“I find it funny, no not even funny, but ridiculous for a company of this size, to go after and mention publicly people, that are at best random freelancers, keeping in mind that they sued the creator of the software in question in Germany.”

In addition, Letschew refers to an expert opinion which show that Honorbuddy does not harm WOW or Blizzard.

Original Post

Blizzard Nukes Popular HTML5 Version of StarCraft Game
Starcraft

schtml5

Blizzard has taken down a browser-based version of the classic game StarCraft, citing multiple copyright infringements. The game and dozens of forks were hosted on GitHub for less than a month. The developer said he created the HTML5 game because he loves Blizzard and StarCraft, but the feeling clearly isn't mutual.

Browser-based copies of popular games, both new and old, have become quite popular over the years.

With Javascript and HTML5 it’s possible for “hobbyist” developers to mimic the look and gameplay of their favorite games and share them among friends and other enthusiasts.

The problem is that the use of trademarked names and copyrighted images generally isn’t accepted by large game companies such as Nintendo and Blizzard, who see it as direct competition.

Developer “Ryuta” has just learned this the hard way after his HTML5 version of StarCraft was pulled offline. Ryuta hosted the game on GitHub and actively promoted it on Hacker News last month.

While his work was praised, several commenters pointed out that its success would be short-lived because of the apparent copyright issues.

“The Blizzard legal team will come knocking on your door very soon. If I were you and if you’re serious about continuing working on this, I would take this down immediately..,” one warned.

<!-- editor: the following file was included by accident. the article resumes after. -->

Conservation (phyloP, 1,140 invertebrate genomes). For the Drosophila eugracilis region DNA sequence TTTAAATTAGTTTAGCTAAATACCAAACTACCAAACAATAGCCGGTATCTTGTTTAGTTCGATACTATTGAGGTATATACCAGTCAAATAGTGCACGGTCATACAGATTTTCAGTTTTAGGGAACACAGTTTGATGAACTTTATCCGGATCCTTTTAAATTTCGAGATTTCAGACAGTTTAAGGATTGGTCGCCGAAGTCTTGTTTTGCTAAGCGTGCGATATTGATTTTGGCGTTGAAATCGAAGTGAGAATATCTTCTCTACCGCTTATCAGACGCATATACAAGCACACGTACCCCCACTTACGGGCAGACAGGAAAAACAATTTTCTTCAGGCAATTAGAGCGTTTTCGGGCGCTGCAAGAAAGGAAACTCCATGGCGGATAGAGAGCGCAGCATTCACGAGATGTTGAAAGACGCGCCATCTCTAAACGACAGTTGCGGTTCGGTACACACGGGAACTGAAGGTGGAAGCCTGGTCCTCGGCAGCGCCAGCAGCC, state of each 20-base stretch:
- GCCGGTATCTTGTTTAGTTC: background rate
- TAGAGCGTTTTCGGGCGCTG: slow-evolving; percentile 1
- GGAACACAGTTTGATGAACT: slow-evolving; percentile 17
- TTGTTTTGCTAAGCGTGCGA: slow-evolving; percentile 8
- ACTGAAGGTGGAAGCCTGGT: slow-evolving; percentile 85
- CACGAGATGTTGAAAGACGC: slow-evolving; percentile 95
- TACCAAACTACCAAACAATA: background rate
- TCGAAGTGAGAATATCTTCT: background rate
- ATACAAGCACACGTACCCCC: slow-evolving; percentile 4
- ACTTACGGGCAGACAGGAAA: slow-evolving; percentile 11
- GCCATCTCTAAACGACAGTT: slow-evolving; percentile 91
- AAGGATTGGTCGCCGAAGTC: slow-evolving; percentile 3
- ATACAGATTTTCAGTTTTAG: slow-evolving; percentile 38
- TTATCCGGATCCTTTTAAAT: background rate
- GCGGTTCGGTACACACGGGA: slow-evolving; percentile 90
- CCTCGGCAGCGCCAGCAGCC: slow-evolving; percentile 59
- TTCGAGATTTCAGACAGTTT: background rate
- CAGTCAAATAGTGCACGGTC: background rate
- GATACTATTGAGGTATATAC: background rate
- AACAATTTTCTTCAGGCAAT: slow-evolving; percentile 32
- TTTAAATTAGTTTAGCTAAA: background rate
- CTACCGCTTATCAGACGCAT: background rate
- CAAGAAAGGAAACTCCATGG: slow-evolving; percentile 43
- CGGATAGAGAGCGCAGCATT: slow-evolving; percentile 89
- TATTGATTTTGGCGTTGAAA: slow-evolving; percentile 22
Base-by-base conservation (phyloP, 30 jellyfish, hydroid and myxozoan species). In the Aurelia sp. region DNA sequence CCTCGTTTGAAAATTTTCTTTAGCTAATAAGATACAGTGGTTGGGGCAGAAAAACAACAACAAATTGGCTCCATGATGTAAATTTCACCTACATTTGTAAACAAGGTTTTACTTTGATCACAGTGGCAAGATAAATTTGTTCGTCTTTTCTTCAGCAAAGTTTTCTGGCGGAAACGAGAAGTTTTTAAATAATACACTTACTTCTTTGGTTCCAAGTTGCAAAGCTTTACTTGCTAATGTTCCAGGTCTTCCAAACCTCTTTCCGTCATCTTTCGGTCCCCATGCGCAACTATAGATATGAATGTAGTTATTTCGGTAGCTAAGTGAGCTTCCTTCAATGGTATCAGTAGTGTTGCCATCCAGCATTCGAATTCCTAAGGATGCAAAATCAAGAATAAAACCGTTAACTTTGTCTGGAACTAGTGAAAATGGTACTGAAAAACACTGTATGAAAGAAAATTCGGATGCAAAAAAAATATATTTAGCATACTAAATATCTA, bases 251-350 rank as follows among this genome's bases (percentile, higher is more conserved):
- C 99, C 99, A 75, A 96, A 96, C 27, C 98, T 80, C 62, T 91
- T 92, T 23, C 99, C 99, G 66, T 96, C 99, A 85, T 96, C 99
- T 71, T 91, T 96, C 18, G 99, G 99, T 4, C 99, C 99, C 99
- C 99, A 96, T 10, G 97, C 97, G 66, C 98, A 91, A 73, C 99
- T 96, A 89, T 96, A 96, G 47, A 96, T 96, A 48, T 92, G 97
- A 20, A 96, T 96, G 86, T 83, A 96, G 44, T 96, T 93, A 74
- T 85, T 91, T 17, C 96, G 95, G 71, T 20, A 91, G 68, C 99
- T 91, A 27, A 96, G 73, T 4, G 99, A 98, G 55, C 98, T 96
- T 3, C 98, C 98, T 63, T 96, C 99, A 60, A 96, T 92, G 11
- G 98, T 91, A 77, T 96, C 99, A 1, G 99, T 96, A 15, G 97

“I recommend you to remove all proprietary Blizzard graphics from GitHub and possibly just recreate the repository without it,” said another.

The warnings were not in vain. A few days ago Blizzard’s copyright protection partner Irdeto urged GitHub to remove the repository, as well as the 50 forks that were created from it.

“This repository is a blatant, direct, literal copy of the StarCraft software and is disturbing [sic] source code and artwork assets owned by Blizzard without permission,” they write.

Fast forward and Blizzard indeed managed to take down the repository.

github-dmca

TF reached out to “Ryuta” who is disappointed that GitHub decided to take down the entire project, even the JavaScript files he spent hours on coding.

“Removing just the copyrighted assets is acceptable, but they shouldn’t have removed the whole project. The JavaScript code is written by me, they have no right to remove these files too,” Ryuta says.

The developer doesn’t think he’ll be able to get the files back on GitHub, but he is not giving up on the game just yet.

“It will be difficult to get my files back on GitHub, but I plan to continue developing the project and host it on my own site,” he explains.

Ryuta has no plans to monetize the browser game. He’s just a fan and simply created it because he loves Blizzard and StarCraft, and wanted to play it in the browser.

For now, however, play time has ended until the project is revived somewhere else.

Original Post

emNet is back!
BNETDocs

JoYkiLLaH has announced that emNet is officially back and better than before. It's already shaping up with a lot of familiar faces coming online and chatting with everyone.

I've gone ahead and updated the server list on BNETDocs with the updated servers. There are now 4 different servers:

  • cali.emwar.com (San Francisco, CA)
  • dallas.emwar.com (Dallas, TX)
  • kc.emwar.com (Kansas City, MO)
  • ny.emwar.com (New York City, NY)

The servers each talk to each other and emulate Battle.net sync, server splits and all.

I've heard word that the Dallas server is the main hub where they each connect and that it is also where the MySQL database is at.

Happy warring!

Original Post

| Edited: Carl Bennett